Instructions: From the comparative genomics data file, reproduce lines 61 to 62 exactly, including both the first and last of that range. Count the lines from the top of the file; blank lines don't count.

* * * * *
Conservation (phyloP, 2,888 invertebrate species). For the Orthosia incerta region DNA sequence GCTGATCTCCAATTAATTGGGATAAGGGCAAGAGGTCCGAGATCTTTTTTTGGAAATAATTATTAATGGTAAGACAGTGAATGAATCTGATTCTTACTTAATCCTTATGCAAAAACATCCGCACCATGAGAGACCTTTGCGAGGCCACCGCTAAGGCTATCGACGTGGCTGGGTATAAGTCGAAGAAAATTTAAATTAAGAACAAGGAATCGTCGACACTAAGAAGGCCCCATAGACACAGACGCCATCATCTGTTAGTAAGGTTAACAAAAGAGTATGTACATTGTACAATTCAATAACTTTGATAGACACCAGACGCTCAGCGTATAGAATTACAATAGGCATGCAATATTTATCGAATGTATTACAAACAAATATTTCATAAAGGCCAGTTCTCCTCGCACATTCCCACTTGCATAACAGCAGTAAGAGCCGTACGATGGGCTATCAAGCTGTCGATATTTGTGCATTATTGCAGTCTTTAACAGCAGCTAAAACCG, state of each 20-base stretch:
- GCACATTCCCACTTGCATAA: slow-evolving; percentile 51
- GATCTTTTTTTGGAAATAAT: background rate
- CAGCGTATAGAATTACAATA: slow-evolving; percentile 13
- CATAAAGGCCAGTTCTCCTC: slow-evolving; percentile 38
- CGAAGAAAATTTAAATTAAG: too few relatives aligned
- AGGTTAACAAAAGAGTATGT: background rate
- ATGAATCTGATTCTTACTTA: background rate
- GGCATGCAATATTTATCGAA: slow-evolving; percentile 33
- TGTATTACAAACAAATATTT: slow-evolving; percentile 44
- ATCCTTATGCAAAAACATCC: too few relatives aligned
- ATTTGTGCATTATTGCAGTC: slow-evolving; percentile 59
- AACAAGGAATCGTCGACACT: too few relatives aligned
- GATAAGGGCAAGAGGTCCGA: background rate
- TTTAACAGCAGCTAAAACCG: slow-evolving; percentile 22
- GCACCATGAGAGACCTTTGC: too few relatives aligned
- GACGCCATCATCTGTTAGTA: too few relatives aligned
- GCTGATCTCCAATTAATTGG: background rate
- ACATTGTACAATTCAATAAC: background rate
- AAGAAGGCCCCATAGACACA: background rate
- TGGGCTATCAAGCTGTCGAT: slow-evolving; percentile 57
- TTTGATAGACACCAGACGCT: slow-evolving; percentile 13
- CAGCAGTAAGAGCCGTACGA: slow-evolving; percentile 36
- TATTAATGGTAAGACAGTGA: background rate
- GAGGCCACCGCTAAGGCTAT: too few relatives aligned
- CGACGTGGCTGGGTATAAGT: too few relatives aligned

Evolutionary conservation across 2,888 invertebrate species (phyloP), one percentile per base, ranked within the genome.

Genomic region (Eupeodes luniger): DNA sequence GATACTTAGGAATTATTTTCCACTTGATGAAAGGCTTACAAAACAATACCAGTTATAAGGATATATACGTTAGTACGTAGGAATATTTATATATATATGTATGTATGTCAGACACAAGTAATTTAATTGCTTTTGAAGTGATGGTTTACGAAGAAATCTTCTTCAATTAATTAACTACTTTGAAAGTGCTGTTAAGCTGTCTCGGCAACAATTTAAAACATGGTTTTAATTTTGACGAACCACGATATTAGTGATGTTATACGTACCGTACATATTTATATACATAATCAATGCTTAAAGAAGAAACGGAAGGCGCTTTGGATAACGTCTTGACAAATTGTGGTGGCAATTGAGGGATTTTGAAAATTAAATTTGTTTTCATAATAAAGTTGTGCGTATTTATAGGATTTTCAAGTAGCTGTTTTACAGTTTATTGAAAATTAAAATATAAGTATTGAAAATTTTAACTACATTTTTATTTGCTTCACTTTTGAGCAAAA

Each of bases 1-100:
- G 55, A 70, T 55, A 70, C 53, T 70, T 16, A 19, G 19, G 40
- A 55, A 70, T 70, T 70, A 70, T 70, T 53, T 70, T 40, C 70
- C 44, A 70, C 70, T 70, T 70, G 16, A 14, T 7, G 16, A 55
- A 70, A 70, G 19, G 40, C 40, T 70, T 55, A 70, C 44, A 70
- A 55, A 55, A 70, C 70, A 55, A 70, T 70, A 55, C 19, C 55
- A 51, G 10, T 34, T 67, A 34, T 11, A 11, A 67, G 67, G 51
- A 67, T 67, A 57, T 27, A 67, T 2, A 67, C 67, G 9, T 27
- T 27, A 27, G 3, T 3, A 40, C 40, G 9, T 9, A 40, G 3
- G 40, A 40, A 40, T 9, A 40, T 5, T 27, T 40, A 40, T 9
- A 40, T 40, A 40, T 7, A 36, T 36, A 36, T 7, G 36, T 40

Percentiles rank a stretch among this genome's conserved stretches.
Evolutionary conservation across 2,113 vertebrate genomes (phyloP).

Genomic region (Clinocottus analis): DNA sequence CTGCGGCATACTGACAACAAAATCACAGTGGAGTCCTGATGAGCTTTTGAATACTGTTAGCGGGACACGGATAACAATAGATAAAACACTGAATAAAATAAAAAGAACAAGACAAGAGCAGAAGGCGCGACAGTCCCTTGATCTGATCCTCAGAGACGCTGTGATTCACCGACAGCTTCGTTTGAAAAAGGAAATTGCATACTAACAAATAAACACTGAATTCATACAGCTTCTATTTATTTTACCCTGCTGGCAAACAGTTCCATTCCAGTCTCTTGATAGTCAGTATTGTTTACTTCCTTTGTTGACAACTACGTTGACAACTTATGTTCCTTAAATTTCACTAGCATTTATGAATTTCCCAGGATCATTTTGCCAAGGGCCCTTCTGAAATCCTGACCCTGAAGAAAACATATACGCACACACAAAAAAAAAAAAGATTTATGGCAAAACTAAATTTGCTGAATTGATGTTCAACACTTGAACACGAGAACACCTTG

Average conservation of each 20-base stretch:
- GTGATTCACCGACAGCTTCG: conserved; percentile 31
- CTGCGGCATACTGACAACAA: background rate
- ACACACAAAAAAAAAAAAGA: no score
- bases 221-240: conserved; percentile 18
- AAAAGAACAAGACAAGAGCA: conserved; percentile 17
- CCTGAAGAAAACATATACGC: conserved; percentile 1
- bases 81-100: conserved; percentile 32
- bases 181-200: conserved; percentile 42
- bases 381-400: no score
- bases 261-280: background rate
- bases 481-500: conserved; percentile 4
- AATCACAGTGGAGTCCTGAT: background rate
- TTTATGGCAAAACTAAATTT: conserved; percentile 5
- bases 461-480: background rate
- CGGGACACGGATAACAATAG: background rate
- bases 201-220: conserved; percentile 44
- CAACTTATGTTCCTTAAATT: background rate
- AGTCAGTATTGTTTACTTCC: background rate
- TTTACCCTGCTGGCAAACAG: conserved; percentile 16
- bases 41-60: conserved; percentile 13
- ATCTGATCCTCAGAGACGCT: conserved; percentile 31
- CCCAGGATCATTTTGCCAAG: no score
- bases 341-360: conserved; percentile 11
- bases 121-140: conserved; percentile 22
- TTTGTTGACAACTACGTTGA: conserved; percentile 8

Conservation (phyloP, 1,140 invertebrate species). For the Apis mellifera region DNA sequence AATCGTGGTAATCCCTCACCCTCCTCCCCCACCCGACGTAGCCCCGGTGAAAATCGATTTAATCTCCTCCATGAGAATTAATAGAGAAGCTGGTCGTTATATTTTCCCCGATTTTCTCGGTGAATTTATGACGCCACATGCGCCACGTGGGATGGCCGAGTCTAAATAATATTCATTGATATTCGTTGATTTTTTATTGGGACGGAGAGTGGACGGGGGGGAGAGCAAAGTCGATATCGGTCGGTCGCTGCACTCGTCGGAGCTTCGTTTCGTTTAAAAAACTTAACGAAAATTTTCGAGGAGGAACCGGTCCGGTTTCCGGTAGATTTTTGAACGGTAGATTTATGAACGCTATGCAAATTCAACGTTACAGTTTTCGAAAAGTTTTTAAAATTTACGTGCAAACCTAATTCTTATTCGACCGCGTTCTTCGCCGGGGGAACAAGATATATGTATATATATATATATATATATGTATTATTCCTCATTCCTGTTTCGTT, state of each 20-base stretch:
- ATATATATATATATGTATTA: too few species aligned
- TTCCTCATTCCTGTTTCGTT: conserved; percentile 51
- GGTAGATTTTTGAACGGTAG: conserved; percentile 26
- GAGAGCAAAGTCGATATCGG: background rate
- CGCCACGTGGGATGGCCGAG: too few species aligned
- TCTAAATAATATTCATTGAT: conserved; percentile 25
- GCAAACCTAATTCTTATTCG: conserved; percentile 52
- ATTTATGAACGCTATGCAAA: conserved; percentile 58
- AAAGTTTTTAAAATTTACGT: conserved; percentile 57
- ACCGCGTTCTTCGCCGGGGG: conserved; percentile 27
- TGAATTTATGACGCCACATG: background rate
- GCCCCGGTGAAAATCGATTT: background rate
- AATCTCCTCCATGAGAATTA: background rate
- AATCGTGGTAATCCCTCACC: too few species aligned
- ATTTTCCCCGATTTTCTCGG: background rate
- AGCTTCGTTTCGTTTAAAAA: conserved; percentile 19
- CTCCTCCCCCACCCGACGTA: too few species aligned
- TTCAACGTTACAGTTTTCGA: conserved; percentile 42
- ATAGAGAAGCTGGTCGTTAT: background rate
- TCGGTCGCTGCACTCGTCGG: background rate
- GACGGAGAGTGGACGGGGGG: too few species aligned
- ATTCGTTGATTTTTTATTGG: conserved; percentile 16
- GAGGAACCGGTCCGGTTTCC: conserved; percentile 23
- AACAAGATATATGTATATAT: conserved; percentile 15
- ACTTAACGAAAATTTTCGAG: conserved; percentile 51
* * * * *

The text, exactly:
- AGTCAGTATTGTTTACTTCC: background rate
- TTTACCCTGCTGGCAAACAG: conserved; percentile 16